In the late summer of 2018, box tree moth adults were detected in Etobicoke, Ontario. Since the initial detection, active populations have been identified within the following area; South of Steeles Ave, west of Leslie Rd and east, north of the Gardiner Expressway, and east of Highway 427. Fortunately, there have been no observations of this pest outside the specified area.

The box tree moth is native to eastern Asia (Japan, China, Taiwan, Korea, the Russian Far East and India). All species and cultivars of Buxus are believed to be hosts for box tree moth. It is possible that the moth may feed on Japanese spurge (Pachysandra terminalis), although the insect prefers to feed on Buxus spp.

Box tree moth caterpillars begin feeding in early May once the temperature reaches approximately 15 C. After about 14 days of feeding, the caterpillars reach maturity and begin to pupate. Adult moths emerge about two weeks later, mate, and lay eggs. There are believed to be 2 generations in Toronto per year.

What to look for: 

Examine all boxwood plants for signs of chewed leaves, larvae, webbing and frass (bodily excretions). Larvae feed from May to September

Little white sacs between leaves: Box tree moth larva overwinters inside a hibernarium until the warm days of May.

Box tree moth hibernarium image

Young caterpillar feeding: Young box tree moth caterpillars feed on surface tissue of the leaves. Eventually these leaves will dry out and turn light brown in colour.

box tree moth early feeding image

Mature caterpillar feeding: Mature caterpillars have larger mouthparts and will consume large portions of the leaves, often leaving only the midribs, and occasionally the outer margin intact.

box tree moth late feeding image

Webbing and frass: One of the most obvious signs of an infestation is the webbing produced by the caterpillars as they feed. The caterpillars and their frass can often be found inside the webbed leaves. Caterpillars can range in size from 4mm to 4cm long, depending on their stage of development.

box tree moth webbing and frass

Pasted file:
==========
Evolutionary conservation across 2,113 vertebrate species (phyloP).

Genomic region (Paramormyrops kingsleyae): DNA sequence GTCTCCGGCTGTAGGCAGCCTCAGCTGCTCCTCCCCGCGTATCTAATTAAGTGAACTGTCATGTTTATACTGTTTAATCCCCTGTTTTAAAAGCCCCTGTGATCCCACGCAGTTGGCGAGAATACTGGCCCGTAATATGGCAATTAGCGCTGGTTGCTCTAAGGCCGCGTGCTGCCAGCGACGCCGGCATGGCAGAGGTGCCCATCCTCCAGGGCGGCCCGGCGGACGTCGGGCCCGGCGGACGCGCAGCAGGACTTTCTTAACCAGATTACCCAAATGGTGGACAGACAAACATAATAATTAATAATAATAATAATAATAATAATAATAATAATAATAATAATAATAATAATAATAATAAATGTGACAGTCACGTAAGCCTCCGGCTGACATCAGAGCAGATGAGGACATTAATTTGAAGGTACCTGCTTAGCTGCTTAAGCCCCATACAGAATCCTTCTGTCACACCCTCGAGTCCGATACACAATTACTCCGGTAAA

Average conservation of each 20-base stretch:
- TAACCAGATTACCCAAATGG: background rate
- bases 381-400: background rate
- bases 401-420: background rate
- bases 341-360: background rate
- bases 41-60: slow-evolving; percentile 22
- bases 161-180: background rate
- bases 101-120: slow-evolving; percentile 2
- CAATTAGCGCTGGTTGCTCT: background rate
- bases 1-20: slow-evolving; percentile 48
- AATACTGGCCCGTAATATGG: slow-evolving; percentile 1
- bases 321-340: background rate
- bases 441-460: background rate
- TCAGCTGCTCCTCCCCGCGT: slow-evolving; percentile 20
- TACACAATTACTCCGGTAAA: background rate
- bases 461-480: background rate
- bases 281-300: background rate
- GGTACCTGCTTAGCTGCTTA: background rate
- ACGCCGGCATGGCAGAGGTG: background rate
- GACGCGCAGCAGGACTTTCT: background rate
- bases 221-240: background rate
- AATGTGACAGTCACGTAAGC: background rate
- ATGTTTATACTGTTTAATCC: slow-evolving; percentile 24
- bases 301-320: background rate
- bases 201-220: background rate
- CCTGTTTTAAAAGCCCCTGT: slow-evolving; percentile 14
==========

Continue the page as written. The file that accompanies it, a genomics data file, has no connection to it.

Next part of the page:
What you can do:

Since box tree moth is a garden pest and only infests boxwood species, it is not considered a forest health concern; Therefore the City of Toronto does not treat for box tree moth. While box tree moth can pose a serious threat to boxwood species, if caught early, the effective use of biological pesticides has proven to be successful in managing this pest.

  • Box tree moth caterpillars can be effectively managed with Dipel, a biological insecticide containing a naturally occurring bacterium, Bacillus thuringiensis (B.t.), which causes the caterpillars to become ill after feeding on sprayed foliage. Within hours of ingesting the B.t. residue, the caterpillars stop feeding and will eventually die after 2-3 days. 
  • The active ingredient of the spray is safe to humans and pets and is the same as the one in BTK caterpillar killer.
  • B.t. based products can be found at most retail garden centres or can be applied by a can be applied by a licensed spray contractor.  

When pruning or disposing of infested boxwood shrubs, place plant material in a black plastic bag and tie it off securely. Allow the bag to sit in the sun for a minimum of two days to kill any box tree moths inside. Ensuring the moths are dead will prevent the further spread of the insect.


This pest is being monitored closely by Landscape Ontario and the Canadian Food Inspection Agency. If you wish to confirm the presence of box tree moth and/or require any further information regarding treatment options, please refer to the following website

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